Somewhere past the grueling midpoint of tonight's CBS movie "Samaritan: The Mitch Snyder Story," Roxanne Hart, as Snyder's girlfriend, says to him, "There's a Capra festival playing downtown" and suggests the two of them go to see it.

Aside from the fact that a Capra festival would not be playing "downtown" in Washington, many a viewer will wish that the pair would go to it, and that we could join them. Anything to wrest free of "Samaritan." Events in the life of Snyder, Washington's feisty and tenacious crusader for homeless and hungry people, have been very drearily dramatized for this 2 1/2-hour production, which airs at 8:30 on Channel 9, and Martin Sheen in the title role is the original Wee Willie Washout.

The writer, Clifford Campion, and the director, Richard T. Heffron, may have felt they had a latter-day Capra hero on their hands -- and maybe they do -- but they certainly don't deploy the facts of his life with anything approaching imagination. Worse, they appear so overcome with Hollywood-liberal reverence for this chic new cause that the film fails to convey the kind of heartfelt passion and abrasive showmanship that Snyder brings to his mission. What the filmmakers probably thought would be high-impact stuff comes across as just droopy. "Samaritan" wears the longest puss of the TV-movie year.

As the film opens, the sunny and snappy Conchata Ferrell, cast against type as a destitute granny, is being tossed out of her condemned digs by insensitive District bureaucrats (this part of the movie is easy to believe). "Go call Mitch and tell him what's happening," she orders one of her children. That's the cue for Sheen's entrance as Snyder, and a listless kind of an entrance it is. "Samaritan" is a portrait of the activist as furtive mope.

To brighten things up a little, Cicely Tyson ambles by as the Apple Annie of this production, a cart-pushing street person named Muriel, who, as might be expected, possesses the Wisdom of the Ages. Unfortunately, from beneath her mountain of chunky makeup, Tyson proves maddeningly unintelligible in several of her scenes. You have to take sustenance from the sparkle in her eyes. In these surroundings, they do become a gratifying beacon, but the character as written seems too cute by half.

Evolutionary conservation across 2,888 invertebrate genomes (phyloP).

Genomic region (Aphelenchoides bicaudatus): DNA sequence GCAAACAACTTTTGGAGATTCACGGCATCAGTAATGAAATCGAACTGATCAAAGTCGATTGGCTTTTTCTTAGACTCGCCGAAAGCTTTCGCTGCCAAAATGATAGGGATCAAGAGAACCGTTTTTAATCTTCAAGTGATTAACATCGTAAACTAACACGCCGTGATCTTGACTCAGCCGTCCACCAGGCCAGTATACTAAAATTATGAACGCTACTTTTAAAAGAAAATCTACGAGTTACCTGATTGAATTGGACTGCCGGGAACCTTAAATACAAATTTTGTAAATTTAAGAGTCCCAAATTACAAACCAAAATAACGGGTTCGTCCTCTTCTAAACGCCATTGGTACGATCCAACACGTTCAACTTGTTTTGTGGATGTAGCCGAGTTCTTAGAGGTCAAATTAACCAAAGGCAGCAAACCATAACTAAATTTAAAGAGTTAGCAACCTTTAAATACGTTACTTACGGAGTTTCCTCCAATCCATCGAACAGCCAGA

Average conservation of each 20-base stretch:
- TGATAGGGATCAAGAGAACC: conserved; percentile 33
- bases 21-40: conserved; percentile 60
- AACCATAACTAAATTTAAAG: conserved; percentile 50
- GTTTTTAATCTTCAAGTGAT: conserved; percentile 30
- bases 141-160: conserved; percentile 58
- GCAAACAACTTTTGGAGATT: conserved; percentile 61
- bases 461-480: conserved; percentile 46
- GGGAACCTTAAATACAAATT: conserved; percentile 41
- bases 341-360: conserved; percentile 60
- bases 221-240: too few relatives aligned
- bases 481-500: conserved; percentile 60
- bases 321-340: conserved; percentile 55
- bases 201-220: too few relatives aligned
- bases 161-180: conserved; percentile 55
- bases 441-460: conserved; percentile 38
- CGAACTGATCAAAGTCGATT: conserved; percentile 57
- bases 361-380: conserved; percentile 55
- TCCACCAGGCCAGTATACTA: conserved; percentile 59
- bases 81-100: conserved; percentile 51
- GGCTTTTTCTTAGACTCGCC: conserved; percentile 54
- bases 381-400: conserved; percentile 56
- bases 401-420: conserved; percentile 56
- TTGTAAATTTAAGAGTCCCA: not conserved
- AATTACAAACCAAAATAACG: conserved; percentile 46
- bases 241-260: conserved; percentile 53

Hart has the most thankless role, that of the woman who supports Snyder in his work but is frustrated by his reticence to make that big emotional commitment to her. In the first half of the film, she sputters "Damn you!" to him and in the second half, mulling over the option of walking out on the guy, she pauses on the sidewalk to shout out, "Damn you, Mitch Snyder!" I am reminded of a member of a movie audience who, during a scene from "Singin' in the Rain," asked aloud while patrons chortled, "Did somebody get paid for writing dialogue like that?"

The heart of the film is Snyder's ongoing battle with bureaucracy, and any movie about that battle is bound to have its moments. The federal bureaucracy proves as unwieldy as the District's (well, almost), and a woman official ends a meeting with Snyder by saying haughtily, "Now if you'll excuse me, I have a luncheon."

The film can, and will, be defended on the grounds that it brings the problem of homelessness and poverty to the prime-time attention of the nation, which it does, certainly with more verisimilitude than Lucille Ball's romp as a bag lady earlier this season in another CBS film. And those who didn't see the Paul and Holly Fine piece about Snyder on "60 Minutes" (a fertile source of ideas for TV-movie producers) will learn a few things about a remarkable, if occasionally infuriating, human being.

But as portrayed here, Snyder's campaign lacks impact and Snyder lacks spirit. We see him sleep in the park where a D.C. rat resides, and watch as an ungrateful bum pushes a potato in his face, and listen for several minutes when, late in the film and suddenly a firebrand, Snyder lectures a congressional committee. Then comes a long fast, which you'd think would slow the film down, except that even after two hours or so, there really is nothing to slow.

TV movies often end up trivializing that which they aspire to celebrate. Snyder's plea, for "a place where people can live like people," is certainly worth reiterating. But to make that plea boring is to do it a distinct disservice.

In the course of the film, a miracle of sorts is wrought. It is the dead of winter in Washington, D.C., we have repeatedly been told, but in one exterior shot we can hear a strangely familiar sound -- yes, amazingly enough, it's a chirping cricket! In December! Now there's a bug with stamina -- but not as much as one needs to get through "Samaritan: The Mitch Snyder Story."